I have to admit, I’m not an SUV fan. For my purposes, at least, these vehicles are of little use. That being said, there are a few I admire for their capability and design. The original Range Rover and Mercedes-Benz Geländewagen come to mind. Oh yeah, and this thing, the Pinzgauer. While this vehicle isn’t German, it’s made in Austria by the same folks who had a hand in developing the Geländewagen, Steyr-Puch. Production of the first generation Pinzgauer ran from 1971 through 2000 in both 4×4 and 6×6 models. Powered by an air cooled inline four cylinder engine with dual carburetors, these vehicles are noted for their durability. Other features include a two speed transfer case, hydraulically actuated locking differential hubs and a 24 volt electrical system. While they don’t have a huge following in this country, you do see them around from time to time. Incidentally, California Governor Arnold Schwarzenegger owns two of them.
If you are familiar with the 712 Pinzgauer, you know it is a “go anywhere” vehicle! With three driving axles and dash lock-in hubs on all axles and high ground clearance, it truly will go anywhere. I purchase it in 2006, have added 100 miles and always stored inside. Includes tool kit, space tire and English manuals. The vehicle is in very good condition, everything works. Vehicle is” for sale” local, Seller reserves right to end sale at any time. Thanks for looking.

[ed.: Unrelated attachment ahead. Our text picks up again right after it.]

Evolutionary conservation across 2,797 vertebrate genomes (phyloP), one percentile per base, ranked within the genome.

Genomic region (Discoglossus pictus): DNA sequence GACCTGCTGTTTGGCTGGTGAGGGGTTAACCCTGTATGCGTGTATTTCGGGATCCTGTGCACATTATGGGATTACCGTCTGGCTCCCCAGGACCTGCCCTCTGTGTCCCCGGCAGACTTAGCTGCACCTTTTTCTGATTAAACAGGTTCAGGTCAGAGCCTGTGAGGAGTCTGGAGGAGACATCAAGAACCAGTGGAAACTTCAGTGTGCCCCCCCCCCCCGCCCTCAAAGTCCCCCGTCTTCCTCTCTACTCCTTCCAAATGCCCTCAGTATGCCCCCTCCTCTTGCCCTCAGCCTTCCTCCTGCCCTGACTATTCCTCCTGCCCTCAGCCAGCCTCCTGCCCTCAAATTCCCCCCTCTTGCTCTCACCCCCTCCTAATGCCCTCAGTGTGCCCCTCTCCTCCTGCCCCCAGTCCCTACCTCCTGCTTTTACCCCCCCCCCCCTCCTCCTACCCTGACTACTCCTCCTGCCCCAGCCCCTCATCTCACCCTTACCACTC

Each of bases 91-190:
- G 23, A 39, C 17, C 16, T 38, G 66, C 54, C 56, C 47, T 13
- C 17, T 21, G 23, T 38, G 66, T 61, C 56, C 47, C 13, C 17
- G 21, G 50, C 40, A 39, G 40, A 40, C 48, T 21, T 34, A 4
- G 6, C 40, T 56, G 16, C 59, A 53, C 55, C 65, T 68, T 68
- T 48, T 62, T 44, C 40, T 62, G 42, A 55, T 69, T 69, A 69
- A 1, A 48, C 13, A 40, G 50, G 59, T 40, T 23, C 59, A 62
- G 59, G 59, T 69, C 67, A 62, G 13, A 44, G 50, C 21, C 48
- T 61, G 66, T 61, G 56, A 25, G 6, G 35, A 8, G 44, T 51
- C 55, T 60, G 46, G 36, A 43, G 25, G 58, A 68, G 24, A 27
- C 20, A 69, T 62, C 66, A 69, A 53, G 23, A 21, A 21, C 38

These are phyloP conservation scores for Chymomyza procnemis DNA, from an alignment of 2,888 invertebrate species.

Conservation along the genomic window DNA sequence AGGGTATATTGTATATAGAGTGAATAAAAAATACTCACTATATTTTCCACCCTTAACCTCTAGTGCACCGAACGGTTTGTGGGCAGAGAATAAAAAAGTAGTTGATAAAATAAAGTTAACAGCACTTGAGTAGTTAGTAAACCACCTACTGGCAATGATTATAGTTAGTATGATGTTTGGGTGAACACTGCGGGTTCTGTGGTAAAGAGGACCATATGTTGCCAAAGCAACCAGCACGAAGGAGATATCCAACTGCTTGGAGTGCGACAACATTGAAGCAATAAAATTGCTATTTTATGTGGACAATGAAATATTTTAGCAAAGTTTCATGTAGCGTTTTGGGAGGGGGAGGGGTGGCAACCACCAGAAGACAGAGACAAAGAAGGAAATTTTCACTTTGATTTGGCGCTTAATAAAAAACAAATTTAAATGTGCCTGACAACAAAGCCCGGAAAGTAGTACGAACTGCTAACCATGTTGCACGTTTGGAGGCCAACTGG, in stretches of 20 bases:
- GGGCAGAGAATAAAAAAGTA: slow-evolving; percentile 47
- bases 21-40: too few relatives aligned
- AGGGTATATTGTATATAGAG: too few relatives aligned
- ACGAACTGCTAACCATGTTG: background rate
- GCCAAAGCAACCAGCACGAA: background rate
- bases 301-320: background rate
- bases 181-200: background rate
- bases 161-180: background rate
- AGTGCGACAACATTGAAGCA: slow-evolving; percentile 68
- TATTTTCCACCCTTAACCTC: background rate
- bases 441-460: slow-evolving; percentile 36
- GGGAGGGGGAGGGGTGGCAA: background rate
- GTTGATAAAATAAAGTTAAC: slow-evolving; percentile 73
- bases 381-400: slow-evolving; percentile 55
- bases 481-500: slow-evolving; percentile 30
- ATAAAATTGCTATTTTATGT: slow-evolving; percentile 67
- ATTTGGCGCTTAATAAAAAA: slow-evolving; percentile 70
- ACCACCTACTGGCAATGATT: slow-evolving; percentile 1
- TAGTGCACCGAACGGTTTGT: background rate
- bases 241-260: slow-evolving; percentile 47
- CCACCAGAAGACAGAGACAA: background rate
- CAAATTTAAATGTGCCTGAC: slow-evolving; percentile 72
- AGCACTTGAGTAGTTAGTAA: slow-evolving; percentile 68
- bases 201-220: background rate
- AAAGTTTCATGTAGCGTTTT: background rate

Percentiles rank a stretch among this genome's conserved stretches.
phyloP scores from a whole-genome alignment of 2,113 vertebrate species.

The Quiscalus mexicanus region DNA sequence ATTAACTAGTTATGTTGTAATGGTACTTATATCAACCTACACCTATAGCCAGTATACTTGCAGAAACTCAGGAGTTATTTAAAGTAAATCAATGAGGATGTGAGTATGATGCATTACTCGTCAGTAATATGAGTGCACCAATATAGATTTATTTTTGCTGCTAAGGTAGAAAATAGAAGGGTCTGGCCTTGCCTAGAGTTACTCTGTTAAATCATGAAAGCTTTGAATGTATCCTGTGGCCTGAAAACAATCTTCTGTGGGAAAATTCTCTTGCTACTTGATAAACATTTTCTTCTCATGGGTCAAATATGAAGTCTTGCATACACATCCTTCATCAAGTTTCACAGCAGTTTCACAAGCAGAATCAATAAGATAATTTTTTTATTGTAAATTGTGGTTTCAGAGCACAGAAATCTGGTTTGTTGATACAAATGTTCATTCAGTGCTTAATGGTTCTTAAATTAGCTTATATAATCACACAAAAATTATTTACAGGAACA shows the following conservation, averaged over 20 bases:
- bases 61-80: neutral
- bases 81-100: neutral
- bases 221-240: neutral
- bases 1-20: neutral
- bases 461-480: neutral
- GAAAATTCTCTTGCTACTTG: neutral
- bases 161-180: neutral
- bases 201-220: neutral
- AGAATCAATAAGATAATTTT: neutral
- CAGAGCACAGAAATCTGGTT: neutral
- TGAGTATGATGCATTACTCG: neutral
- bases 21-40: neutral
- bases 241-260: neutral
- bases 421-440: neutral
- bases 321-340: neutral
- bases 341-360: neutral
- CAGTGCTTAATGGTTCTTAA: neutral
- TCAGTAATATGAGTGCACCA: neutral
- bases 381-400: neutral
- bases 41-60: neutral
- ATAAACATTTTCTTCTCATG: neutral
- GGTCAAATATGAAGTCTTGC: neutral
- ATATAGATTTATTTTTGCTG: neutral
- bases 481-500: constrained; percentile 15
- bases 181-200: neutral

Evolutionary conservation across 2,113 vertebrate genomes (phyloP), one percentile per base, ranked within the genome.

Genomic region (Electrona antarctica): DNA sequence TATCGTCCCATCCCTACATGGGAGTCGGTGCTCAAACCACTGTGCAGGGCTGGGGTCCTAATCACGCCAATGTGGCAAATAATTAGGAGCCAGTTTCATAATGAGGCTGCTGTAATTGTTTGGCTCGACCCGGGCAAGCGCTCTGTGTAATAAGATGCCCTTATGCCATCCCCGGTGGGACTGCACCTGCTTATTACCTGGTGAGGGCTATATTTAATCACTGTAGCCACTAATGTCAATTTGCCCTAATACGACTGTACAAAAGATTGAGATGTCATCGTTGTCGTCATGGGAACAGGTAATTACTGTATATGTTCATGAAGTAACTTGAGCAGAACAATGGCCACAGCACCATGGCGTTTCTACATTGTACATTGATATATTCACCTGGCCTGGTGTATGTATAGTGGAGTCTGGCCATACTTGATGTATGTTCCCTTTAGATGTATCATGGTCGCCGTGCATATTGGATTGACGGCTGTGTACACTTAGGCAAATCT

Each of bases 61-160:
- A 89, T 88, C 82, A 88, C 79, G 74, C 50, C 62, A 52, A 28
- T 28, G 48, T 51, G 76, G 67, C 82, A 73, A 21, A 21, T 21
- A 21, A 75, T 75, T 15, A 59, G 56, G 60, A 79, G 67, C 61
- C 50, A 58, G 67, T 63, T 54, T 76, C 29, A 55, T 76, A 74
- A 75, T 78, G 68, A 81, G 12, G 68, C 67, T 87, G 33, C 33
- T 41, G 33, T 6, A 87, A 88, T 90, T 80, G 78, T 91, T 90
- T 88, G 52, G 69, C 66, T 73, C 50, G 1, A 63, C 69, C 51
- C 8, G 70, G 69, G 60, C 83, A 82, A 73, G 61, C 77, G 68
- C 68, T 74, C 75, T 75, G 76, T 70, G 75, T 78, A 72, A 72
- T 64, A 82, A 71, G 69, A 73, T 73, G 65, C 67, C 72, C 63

During the last blizzard here in Arlington, Virginia, a 4×4 Pinzgauer passed me on the street. I instantly knew what it was but had to do a double take because I had never seen one in person in the US that I can remember. This beast didn’t miss a beat through snow drifts measuring several feet high. This particular Pinzgauer is the 712, or 6×6 model. I can only imagine what it is capable of. Bidding is currently under $10,000, but there is a reserve. I recently saw a 4×4 for sale at $18,000, so I’m guessing the reserve would be in the $20k range somewhere, at the least. Not too bad for a vehicle that could conquer just about anything you throw at it.
Pinzgauer’s are awesome. They take the S out of SUV, but sure emphasize the U.